from the sydney-morning-herald-wrong-again dept.
The Center for American Progress reports
In April, Dan Price, CEO of the credit card payment processor Gravity Payments, announced that he will eventually raise minimum pay for all employees to at least $70,000 a year.
[...]Six months later, the financial results are starting to come in: Price told Inc. Magazine that revenue is now growing at double the rate before the raises began and profits have also doubled since then.
On top of that, while it lost a few customers in the kerfuffle, the company's customer retention rate rose from 91 to 95 percent, and only two employees quit. Two weeks after he made the initial announcement, the company was flooded with 4,500 resumes and new customer inquiries jumped from 30 a month to 2,000 a month.
"Is anyone else freaking out right now? I'm kind of freaking out." said Dan Price, the CEO of Seattle-based Gravity Payments, as he announced that the new minimum salary for current employees will be raised to $70,000 a year. Price is taking a pay cut from $1 million to $70,000 and spending an appreciable amount of the company's profit to raise annual salaries from the current average of $48,000.
From the article:
The United States has one of the world's largest pay gaps, with chief executives earning nearly 300 times what the average worker makes, according to some economists' estimates. That is much higher than the 20-to-1 ratio recommended by Gilded Age magnates like J. Pierpont Morgan and the 20th century management visionary Peter Drucker.
[...] Under a financial overhaul passed by Congress in 2010, the Securities and Exchange Commission was supposed to require all publicly held companies to disclose the ratio of C.E.O. pay to the median pay of all other employees, but it has so far failed to put it in effect. Corporate executives have vigorously opposed the idea, complaining it would be cumbersome and costly to implement.
[...] The happiness research behind Mr. Price's announcement on Monday came from Angus Deaton and Daniel Kahneman, a Nobel Prize-winning psychologist. They found that what they called emotional well-being — defined as "the emotional quality of an individual's everyday experience, the frequency and intensity of experiences of joy, stress, sadness, anger, and affection that make one's life pleasant or unpleasant" — rises with income, but only to a point. And that point turns out to be about $75,000 a year.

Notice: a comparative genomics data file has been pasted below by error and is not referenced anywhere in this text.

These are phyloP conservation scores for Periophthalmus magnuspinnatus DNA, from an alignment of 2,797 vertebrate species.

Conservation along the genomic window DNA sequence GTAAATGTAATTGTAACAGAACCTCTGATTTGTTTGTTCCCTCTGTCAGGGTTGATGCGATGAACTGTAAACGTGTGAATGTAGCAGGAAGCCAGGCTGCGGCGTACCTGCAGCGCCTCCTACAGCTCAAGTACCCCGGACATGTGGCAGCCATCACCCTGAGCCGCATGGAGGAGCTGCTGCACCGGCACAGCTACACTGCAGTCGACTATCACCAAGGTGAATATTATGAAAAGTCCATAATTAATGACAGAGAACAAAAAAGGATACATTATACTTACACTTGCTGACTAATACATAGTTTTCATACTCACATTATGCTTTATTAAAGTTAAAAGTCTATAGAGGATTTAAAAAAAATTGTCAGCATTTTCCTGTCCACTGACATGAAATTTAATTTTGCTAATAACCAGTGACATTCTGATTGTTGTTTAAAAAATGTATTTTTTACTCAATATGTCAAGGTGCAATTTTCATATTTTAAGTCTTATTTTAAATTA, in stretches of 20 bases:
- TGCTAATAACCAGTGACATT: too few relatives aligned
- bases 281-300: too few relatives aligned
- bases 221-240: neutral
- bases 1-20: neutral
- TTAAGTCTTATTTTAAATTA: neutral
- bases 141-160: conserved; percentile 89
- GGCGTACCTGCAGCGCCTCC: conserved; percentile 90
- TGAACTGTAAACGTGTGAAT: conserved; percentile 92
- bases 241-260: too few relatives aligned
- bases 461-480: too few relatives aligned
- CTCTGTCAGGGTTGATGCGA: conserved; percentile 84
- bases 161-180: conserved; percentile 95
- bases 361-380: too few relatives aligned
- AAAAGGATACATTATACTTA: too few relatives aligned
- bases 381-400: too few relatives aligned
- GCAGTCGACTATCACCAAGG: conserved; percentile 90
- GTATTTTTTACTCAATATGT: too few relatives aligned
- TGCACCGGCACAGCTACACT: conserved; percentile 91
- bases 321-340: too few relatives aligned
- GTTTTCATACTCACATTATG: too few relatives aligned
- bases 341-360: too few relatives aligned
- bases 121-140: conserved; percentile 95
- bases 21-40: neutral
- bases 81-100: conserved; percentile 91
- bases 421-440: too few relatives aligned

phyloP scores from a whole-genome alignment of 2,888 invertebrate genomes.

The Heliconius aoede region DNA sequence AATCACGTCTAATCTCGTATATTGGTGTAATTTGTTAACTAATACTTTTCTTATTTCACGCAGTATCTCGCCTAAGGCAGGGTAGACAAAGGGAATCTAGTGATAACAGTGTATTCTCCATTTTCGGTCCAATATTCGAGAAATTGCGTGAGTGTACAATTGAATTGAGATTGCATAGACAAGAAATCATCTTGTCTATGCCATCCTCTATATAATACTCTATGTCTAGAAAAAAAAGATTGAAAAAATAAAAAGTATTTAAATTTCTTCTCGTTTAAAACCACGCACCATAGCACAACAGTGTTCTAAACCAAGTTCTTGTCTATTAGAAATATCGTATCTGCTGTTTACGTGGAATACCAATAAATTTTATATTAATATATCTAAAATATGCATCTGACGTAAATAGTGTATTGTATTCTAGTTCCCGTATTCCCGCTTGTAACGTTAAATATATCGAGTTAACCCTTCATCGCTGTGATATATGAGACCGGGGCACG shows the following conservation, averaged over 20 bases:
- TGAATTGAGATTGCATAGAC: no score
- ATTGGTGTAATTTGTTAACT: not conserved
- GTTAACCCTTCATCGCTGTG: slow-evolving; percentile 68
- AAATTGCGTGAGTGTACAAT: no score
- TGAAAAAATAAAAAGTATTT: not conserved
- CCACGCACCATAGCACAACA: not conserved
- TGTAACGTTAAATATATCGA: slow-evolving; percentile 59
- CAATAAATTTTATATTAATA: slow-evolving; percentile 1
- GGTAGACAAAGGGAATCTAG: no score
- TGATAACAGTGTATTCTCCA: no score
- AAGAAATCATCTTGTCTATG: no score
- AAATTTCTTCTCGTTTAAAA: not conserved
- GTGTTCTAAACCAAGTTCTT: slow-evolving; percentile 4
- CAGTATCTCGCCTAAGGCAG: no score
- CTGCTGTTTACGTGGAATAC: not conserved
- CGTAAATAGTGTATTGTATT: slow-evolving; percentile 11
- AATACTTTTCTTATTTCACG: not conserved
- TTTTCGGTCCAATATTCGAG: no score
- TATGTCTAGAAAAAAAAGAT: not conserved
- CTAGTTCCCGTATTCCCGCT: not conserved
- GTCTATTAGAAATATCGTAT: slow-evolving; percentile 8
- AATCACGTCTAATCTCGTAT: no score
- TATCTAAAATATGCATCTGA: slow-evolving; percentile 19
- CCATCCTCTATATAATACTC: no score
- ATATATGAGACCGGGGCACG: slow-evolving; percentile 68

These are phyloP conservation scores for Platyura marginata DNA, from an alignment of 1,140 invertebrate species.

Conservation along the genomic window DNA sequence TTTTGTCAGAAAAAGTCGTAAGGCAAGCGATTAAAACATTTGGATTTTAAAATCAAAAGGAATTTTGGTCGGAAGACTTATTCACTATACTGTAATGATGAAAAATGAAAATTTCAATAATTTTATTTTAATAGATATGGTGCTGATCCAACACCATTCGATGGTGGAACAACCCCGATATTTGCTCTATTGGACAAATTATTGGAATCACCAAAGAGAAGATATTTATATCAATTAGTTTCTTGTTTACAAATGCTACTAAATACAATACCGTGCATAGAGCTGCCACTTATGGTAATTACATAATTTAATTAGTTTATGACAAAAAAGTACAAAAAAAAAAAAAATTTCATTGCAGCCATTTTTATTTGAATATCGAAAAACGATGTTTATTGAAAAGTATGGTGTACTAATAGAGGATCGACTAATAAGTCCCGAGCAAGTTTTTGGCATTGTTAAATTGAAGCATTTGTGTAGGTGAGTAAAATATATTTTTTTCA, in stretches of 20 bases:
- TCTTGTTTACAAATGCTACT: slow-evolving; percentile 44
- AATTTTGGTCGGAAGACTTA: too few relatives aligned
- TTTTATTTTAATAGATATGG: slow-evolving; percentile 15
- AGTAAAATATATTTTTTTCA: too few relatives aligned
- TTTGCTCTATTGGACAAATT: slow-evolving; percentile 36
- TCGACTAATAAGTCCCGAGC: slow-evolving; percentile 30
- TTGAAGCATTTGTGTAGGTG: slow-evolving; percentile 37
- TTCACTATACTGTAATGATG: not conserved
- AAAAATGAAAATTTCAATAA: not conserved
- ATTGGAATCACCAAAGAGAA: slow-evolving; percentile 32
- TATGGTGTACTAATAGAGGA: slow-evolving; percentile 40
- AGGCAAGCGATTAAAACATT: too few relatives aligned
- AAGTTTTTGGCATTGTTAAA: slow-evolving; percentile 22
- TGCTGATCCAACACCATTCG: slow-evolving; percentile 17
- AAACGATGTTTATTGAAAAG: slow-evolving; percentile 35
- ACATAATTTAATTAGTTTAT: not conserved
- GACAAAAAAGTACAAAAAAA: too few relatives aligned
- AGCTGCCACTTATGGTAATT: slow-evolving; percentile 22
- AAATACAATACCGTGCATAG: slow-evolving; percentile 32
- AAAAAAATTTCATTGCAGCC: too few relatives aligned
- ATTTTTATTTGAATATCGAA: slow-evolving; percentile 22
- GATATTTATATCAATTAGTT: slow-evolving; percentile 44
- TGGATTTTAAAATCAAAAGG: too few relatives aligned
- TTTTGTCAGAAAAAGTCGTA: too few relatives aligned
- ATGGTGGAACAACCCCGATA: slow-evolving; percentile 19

Earlier this year, Seattle-based Gravity Payments CEO Dan Price announced he was setting the minimum wage for his workers at $70k. About 70 of the company's 120 employees would be receiving the raises over a 3 year period and Price cut his salary from $1m to $70k to make the change happen. His reasoning: He read an article that more money for people who make less than $70k leads to increased happiness.
His plan may have backfired:
What few outsiders realised, however, was how much turmoil all the hoopla was causing at the company itself. To begin with, Gravity was simply unprepared for the onslaught of emails, Facebook posts and phone calls. The attention was thrilling, but it was also exhausting and distracting. And with so many eyes focused on the firm, some hoping to witness failure, the pressure has been intense.
More troubling, a few customers, dismayed by what they viewed as a political statement, withdrew their business. Others, anticipating a fee increase - despite repeated assurances to the contrary - also left. While dozens of new clients, inspired by Price's announcement, were signing up, those accounts will not start paying off for at least another year. To handle the flood, he has had to hire a dozen additional employees - now at a significantly higher cost - and is struggling to figure out whether more are needed without knowing for certain how long the bonanza will last.
Two of Price's most valued employees quit, spurred in part by their view that it was unfair to double the pay of some new hires while the longest-serving staff members got small or no raises. Some friends and associates in Seattle's close-knit entrepreneurial network were also piqued that Price's action made them look stingy in front of their own employees.
To make matters worse, Price's brother and company co-founder Lucas filed a lawsuit less than 2 weeks after the raise increase announcement, accusing his brother of violating his rights as a minority shareholder.